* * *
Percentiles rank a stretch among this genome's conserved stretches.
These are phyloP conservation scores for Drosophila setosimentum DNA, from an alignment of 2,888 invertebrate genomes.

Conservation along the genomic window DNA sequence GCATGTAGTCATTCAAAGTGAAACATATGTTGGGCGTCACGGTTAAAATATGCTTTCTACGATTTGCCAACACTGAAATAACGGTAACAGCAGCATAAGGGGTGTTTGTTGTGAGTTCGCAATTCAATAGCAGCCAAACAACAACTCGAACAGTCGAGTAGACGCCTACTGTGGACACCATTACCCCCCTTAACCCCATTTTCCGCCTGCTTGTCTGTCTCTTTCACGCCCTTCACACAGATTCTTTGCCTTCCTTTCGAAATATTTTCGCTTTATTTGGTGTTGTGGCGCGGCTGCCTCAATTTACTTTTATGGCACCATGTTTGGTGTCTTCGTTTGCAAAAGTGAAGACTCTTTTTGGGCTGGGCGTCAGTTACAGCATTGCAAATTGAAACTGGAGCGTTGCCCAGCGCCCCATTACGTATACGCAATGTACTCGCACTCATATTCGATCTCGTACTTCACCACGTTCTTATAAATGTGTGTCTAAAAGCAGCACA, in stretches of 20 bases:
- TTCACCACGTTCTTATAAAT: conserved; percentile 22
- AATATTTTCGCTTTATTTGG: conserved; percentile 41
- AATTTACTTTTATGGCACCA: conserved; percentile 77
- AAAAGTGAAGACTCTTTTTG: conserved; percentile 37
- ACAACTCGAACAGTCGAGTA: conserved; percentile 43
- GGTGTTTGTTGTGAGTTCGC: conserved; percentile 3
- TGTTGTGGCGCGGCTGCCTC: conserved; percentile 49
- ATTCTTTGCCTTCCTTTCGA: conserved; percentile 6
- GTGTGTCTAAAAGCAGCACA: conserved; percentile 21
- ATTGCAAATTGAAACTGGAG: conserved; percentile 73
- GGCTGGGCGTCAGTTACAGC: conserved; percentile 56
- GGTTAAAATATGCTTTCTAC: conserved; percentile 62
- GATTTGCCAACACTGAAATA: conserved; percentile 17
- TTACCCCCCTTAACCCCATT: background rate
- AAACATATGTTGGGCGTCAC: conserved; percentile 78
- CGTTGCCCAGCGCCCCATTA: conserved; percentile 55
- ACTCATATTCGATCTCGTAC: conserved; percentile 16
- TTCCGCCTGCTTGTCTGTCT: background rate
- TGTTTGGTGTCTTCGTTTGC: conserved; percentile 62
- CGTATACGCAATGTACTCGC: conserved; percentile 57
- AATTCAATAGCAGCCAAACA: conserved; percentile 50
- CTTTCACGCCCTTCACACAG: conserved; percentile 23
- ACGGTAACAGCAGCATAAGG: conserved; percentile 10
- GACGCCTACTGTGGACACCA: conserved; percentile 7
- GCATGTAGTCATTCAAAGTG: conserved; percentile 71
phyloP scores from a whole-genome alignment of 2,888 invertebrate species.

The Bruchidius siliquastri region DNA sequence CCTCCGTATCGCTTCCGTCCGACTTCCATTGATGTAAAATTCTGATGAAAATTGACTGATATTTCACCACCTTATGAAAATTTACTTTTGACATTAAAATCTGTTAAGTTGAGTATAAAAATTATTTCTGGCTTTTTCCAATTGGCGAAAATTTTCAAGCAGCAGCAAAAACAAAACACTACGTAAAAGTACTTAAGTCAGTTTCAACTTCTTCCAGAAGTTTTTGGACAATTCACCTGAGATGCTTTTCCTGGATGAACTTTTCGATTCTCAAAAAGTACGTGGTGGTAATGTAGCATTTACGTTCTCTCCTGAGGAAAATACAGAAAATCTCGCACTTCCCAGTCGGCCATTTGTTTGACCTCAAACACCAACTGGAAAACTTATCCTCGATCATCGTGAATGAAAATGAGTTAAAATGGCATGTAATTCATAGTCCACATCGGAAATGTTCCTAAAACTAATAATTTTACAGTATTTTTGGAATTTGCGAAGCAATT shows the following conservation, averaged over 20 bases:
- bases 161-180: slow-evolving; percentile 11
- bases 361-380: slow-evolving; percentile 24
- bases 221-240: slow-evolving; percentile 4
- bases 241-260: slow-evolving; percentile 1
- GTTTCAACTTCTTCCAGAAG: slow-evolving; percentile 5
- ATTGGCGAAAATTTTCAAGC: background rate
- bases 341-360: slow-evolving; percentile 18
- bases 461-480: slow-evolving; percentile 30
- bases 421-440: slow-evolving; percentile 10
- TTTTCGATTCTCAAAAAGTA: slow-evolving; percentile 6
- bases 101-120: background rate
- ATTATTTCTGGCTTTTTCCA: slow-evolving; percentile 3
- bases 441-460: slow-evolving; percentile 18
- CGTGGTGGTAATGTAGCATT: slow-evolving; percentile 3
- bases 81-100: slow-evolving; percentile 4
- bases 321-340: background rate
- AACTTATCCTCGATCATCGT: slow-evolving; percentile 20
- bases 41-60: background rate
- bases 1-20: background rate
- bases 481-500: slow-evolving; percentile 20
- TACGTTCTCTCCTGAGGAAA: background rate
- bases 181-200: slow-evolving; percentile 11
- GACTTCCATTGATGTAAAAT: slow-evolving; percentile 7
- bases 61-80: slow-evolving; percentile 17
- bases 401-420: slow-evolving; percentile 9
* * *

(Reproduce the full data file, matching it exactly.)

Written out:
Percentiles rank a stretch among this genome's conserved stretches.
These are phyloP conservation scores for Drosophila setosimentum DNA, from an alignment of 2,888 invertebrate genomes.

Conservation along the genomic window DNA sequence GCATGTAGTCATTCAAAGTGAAACATATGTTGGGCGTCACGGTTAAAATATGCTTTCTACGATTTGCCAACACTGAAATAACGGTAACAGCAGCATAAGGGGTGTTTGTTGTGAGTTCGCAATTCAATAGCAGCCAAACAACAACTCGAACAGTCGAGTAGACGCCTACTGTGGACACCATTACCCCCCTTAACCCCATTTTCCGCCTGCTTGTCTGTCTCTTTCACGCCCTTCACACAGATTCTTTGCCTTCCTTTCGAAATATTTTCGCTTTATTTGGTGTTGTGGCGCGGCTGCCTCAATTTACTTTTATGGCACCATGTTTGGTGTCTTCGTTTGCAAAAGTGAAGACTCTTTTTGGGCTGGGCGTCAGTTACAGCATTGCAAATTGAAACTGGAGCGTTGCCCAGCGCCCCATTACGTATACGCAATGTACTCGCACTCATATTCGATCTCGTACTTCACCACGTTCTTATAAATGTGTGTCTAAAAGCAGCACA, in stretches of 20 bases:
- TTCACCACGTTCTTATAAAT: conserved; percentile 22
- AATATTTTCGCTTTATTTGG: conserved; percentile 41
- AATTTACTTTTATGGCACCA: conserved; percentile 77
- AAAAGTGAAGACTCTTTTTG: conserved; percentile 37
- ACAACTCGAACAGTCGAGTA: conserved; percentile 43
- GGTGTTTGTTGTGAGTTCGC: conserved; percentile 3
- TGTTGTGGCGCGGCTGCCTC: conserved; percentile 49
- ATTCTTTGCCTTCCTTTCGA: conserved; percentile 6
- GTGTGTCTAAAAGCAGCACA: conserved; percentile 21
- ATTGCAAATTGAAACTGGAG: conserved; percentile 73
- GGCTGGGCGTCAGTTACAGC: conserved; percentile 56
- GGTTAAAATATGCTTTCTAC: conserved; percentile 62
- GATTTGCCAACACTGAAATA: conserved; percentile 17
- TTACCCCCCTTAACCCCATT: background rate
- AAACATATGTTGGGCGTCAC: conserved; percentile 78
- CGTTGCCCAGCGCCCCATTA: conserved; percentile 55
- ACTCATATTCGATCTCGTAC: conserved; percentile 16
- TTCCGCCTGCTTGTCTGTCT: background rate
- TGTTTGGTGTCTTCGTTTGC: conserved; percentile 62
- CGTATACGCAATGTACTCGC: conserved; percentile 57
- AATTCAATAGCAGCCAAACA: conserved; percentile 50
- CTTTCACGCCCTTCACACAG: conserved; percentile 23
- ACGGTAACAGCAGCATAAGG: conserved; percentile 10
- GACGCCTACTGTGGACACCA: conserved; percentile 7
- GCATGTAGTCATTCAAAGTG: conserved; percentile 71
phyloP scores from a whole-genome alignment of 2,888 invertebrate species.

The Bruchidius siliquastri region DNA sequence CCTCCGTATCGCTTCCGTCCGACTTCCATTGATGTAAAATTCTGATGAAAATTGACTGATATTTCACCACCTTATGAAAATTTACTTTTGACATTAAAATCTGTTAAGTTGAGTATAAAAATTATTTCTGGCTTTTTCCAATTGGCGAAAATTTTCAAGCAGCAGCAAAAACAAAACACTACGTAAAAGTACTTAAGTCAGTTTCAACTTCTTCCAGAAGTTTTTGGACAATTCACCTGAGATGCTTTTCCTGGATGAACTTTTCGATTCTCAAAAAGTACGTGGTGGTAATGTAGCATTTACGTTCTCTCCTGAGGAAAATACAGAAAATCTCGCACTTCCCAGTCGGCCATTTGTTTGACCTCAAACACCAACTGGAAAACTTATCCTCGATCATCGTGAATGAAAATGAGTTAAAATGGCATGTAATTCATAGTCCACATCGGAAATGTTCCTAAAACTAATAATTTTACAGTATTTTTGGAATTTGCGAAGCAATT shows the following conservation, averaged over 20 bases:
- bases 161-180: slow-evolving; percentile 11
- bases 361-380: slow-evolving; percentile 24
- bases 221-240: slow-evolving; percentile 4
- bases 241-260: slow-evolving; percentile 1
- GTTTCAACTTCTTCCAGAAG: slow-evolving; percentile 5
- ATTGGCGAAAATTTTCAAGC: background rate
- bases 341-360: slow-evolving; percentile 18
- bases 461-480: slow-evolving; percentile 30
- bases 421-440: slow-evolving; percentile 10
- TTTTCGATTCTCAAAAAGTA: slow-evolving; percentile 6
- bases 101-120: background rate
- ATTATTTCTGGCTTTTTCCA: slow-evolving; percentile 3
- bases 441-460: slow-evolving; percentile 18
- CGTGGTGGTAATGTAGCATT: slow-evolving; percentile 3
- bases 81-100: slow-evolving; percentile 4
- bases 321-340: background rate
- AACTTATCCTCGATCATCGT: slow-evolving; percentile 20
- bases 41-60: background rate
- bases 1-20: background rate
- bases 481-500: slow-evolving; percentile 20
- TACGTTCTCTCCTGAGGAAA: background rate
- bases 181-200: slow-evolving; percentile 11
- GACTTCCATTGATGTAAAAT: slow-evolving; percentile 7
- bases 61-80: slow-evolving; percentile 17
- bases 401-420: slow-evolving; percentile 9